Given its colossus size, it's no surprise to find that this casing supports up to the E-ATX form factor that some motherboard vendors are coming up with nowadays. The mounting holes for the motherboard standoffs are labeled properly inside, with a legend and all and it's easy enough to install them at the right locations. Our standard ATX motherboard practically looked tiny when installed in this giant casing.
Cable management is a big thing on the Colossus and there are plenty of holes for users to route their cables behind and out of sight. Obviously, it also helps with casing ventilation as there are no obstructions that retain heat or disrupt the air flow. Speaking of which, the Colossus comes with a huge but relatively slow spinning 230mm fan at the top, the better to suck out the warm air inside the casing. Another similarly huge front fan at the 3.5-inch drive bays pull in cooler air from the outside and should provide more than sufficient cooling for the entire chassis.
The BitFenix Colossus is meant to be tool-free and it satisfied that claim with a number of tool-free mechanisms that are similar enough to its competitors but at the same time, are its own take. Special mention must go to the sturdy tool-free lock for the eight expansion slots, each of which clanged shut onto our graphics card with such force that it could take our fingers off. Yes, we are exaggerating a little here but it's indeed one of the most solid tool-free locks we have seen on a chassis. And BitFenix even included special cable ties to secure your expansion cards, just in case.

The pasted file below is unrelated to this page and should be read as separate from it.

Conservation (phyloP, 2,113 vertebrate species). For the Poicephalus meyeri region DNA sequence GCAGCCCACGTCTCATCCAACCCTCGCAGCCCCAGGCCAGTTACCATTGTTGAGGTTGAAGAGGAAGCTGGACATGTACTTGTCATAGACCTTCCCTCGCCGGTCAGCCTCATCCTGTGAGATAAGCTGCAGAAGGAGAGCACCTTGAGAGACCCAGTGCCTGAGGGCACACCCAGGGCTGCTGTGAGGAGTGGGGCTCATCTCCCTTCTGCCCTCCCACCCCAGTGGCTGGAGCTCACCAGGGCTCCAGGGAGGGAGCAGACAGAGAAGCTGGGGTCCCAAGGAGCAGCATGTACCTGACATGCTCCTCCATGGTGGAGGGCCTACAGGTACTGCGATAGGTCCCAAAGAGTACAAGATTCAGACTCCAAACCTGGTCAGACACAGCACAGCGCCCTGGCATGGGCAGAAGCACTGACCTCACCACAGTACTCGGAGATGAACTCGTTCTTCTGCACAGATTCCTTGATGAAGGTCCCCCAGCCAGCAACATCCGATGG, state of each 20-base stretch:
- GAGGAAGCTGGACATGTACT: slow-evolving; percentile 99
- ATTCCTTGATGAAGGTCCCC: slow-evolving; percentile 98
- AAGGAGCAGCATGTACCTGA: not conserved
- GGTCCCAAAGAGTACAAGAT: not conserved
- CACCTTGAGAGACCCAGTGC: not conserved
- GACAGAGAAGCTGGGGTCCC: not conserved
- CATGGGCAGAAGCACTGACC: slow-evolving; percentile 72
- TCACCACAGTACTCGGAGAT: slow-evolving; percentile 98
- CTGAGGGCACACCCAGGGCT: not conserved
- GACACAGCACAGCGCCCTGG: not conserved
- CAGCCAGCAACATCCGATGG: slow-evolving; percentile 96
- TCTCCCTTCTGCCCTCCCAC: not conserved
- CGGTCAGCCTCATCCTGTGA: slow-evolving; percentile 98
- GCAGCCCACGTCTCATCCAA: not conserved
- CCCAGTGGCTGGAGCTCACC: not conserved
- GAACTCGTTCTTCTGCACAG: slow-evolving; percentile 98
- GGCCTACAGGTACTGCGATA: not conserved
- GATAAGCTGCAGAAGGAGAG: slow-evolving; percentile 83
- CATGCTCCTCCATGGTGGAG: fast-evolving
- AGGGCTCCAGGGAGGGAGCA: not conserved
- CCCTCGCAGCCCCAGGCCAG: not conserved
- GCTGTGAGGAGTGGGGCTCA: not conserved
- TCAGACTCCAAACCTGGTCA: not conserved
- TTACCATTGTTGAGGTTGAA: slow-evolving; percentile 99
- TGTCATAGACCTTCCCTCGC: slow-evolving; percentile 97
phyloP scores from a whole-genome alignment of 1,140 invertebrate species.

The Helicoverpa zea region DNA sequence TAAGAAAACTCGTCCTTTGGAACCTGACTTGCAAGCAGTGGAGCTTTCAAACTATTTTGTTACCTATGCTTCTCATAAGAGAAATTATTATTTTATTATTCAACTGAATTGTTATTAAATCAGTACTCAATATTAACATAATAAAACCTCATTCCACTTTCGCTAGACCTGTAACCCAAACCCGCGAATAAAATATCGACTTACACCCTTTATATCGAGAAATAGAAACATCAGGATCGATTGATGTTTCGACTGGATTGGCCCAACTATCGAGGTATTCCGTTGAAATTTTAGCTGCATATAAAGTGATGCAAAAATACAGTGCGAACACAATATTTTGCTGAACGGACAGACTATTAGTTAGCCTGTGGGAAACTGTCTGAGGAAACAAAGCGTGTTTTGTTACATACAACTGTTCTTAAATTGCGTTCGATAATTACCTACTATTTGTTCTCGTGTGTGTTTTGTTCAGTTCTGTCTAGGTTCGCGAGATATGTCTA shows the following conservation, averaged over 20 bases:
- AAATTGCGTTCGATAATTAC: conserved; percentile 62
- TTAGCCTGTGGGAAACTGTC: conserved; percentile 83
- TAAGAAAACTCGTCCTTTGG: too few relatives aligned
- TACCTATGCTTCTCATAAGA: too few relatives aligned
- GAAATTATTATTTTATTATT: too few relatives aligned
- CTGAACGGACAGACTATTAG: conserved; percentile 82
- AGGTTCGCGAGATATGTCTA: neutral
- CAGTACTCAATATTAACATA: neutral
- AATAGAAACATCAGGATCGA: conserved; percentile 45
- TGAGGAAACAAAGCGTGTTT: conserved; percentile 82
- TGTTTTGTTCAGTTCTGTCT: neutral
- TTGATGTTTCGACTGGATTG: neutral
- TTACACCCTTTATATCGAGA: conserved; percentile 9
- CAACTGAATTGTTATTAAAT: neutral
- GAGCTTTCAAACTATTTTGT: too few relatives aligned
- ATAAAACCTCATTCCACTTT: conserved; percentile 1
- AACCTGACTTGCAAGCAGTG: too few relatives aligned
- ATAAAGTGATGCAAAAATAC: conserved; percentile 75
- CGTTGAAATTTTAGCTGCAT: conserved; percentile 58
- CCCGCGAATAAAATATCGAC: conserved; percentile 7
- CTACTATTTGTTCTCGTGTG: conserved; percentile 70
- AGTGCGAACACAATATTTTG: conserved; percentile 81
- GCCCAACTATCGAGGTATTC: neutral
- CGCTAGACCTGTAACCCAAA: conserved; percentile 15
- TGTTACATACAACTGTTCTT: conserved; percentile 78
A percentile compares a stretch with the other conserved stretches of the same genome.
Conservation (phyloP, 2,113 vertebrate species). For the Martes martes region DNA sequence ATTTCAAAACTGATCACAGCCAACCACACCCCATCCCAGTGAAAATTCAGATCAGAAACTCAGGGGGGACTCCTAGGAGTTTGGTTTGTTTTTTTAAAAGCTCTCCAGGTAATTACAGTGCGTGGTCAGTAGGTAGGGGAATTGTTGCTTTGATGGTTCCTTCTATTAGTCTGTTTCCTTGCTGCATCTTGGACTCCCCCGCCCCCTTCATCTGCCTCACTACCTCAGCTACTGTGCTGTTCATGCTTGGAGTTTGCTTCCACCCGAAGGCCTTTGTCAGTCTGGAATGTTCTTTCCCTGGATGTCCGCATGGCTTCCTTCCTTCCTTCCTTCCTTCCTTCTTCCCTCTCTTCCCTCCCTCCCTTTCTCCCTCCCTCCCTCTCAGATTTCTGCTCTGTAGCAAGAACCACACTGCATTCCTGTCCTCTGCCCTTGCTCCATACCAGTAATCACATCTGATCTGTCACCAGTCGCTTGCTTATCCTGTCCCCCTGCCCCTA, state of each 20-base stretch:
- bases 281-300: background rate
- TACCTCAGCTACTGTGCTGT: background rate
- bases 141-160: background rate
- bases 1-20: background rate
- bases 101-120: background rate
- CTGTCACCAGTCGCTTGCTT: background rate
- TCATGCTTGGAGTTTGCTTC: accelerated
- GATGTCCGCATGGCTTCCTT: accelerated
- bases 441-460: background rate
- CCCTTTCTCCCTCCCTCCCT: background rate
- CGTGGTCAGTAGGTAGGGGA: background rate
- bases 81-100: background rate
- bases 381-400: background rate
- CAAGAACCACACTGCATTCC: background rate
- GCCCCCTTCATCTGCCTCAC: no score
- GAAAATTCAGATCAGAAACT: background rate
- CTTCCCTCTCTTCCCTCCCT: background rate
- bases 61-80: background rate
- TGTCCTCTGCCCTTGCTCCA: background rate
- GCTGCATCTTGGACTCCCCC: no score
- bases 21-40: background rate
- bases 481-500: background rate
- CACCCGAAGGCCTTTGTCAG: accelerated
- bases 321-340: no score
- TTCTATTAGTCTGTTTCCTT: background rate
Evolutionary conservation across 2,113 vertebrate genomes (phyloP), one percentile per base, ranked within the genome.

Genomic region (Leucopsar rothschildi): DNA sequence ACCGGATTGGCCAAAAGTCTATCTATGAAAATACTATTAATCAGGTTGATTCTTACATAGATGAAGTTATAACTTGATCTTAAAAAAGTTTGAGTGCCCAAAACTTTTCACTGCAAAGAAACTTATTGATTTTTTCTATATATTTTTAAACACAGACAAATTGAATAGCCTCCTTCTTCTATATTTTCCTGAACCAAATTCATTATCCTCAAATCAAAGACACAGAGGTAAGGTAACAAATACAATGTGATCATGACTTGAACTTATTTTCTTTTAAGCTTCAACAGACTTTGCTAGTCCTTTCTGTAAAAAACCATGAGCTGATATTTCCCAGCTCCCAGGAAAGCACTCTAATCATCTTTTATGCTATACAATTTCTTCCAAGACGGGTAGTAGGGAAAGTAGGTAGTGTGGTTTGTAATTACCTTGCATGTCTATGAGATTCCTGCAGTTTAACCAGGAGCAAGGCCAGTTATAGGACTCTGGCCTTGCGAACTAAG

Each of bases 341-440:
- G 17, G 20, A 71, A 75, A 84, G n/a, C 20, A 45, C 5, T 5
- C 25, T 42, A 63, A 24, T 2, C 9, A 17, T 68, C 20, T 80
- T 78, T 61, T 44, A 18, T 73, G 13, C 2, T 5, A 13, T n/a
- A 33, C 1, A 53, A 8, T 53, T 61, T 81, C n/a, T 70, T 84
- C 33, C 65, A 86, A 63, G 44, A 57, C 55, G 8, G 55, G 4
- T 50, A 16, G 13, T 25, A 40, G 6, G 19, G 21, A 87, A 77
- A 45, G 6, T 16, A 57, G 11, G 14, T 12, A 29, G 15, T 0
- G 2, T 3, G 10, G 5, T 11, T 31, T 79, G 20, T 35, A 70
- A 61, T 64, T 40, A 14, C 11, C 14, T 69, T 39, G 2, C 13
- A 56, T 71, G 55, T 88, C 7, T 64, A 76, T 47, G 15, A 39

The optical drive bay tool-free mechanism meanwhile was just bewildering. It was a one-button locking design that didn't make itself sufficiently clear whether the drive was secure or not.
By now, you would expect the installation on this chassis to be a breeze, but unfortunately, it wasn't the case. First, this casing appeared to have been engineered to very exact dimensions. We had to force our optical drive though the 5.25-inch drive bay with brute strength because apparently, the slot was built with so little allowance that it was a very tight fit. We were wondering if there was some unknown obstacle in the way until we gave up and just forced it in. The same applied for one of the side panel, which fit so well into its groove that it was extremely hard to take out. In the end, brute force again turned out to be the solution.
No doubt, it made for a very close, tight fit with no visible gaps, but it made the task much harder. Everything was compounded by the sheer bulk and weight of the Colossus, which made moving it literally a backbreaking endeavor. In short, we liked the design and the ample space, yet ironically the weight and the close fitting nature of this casing led to some frustration during installation.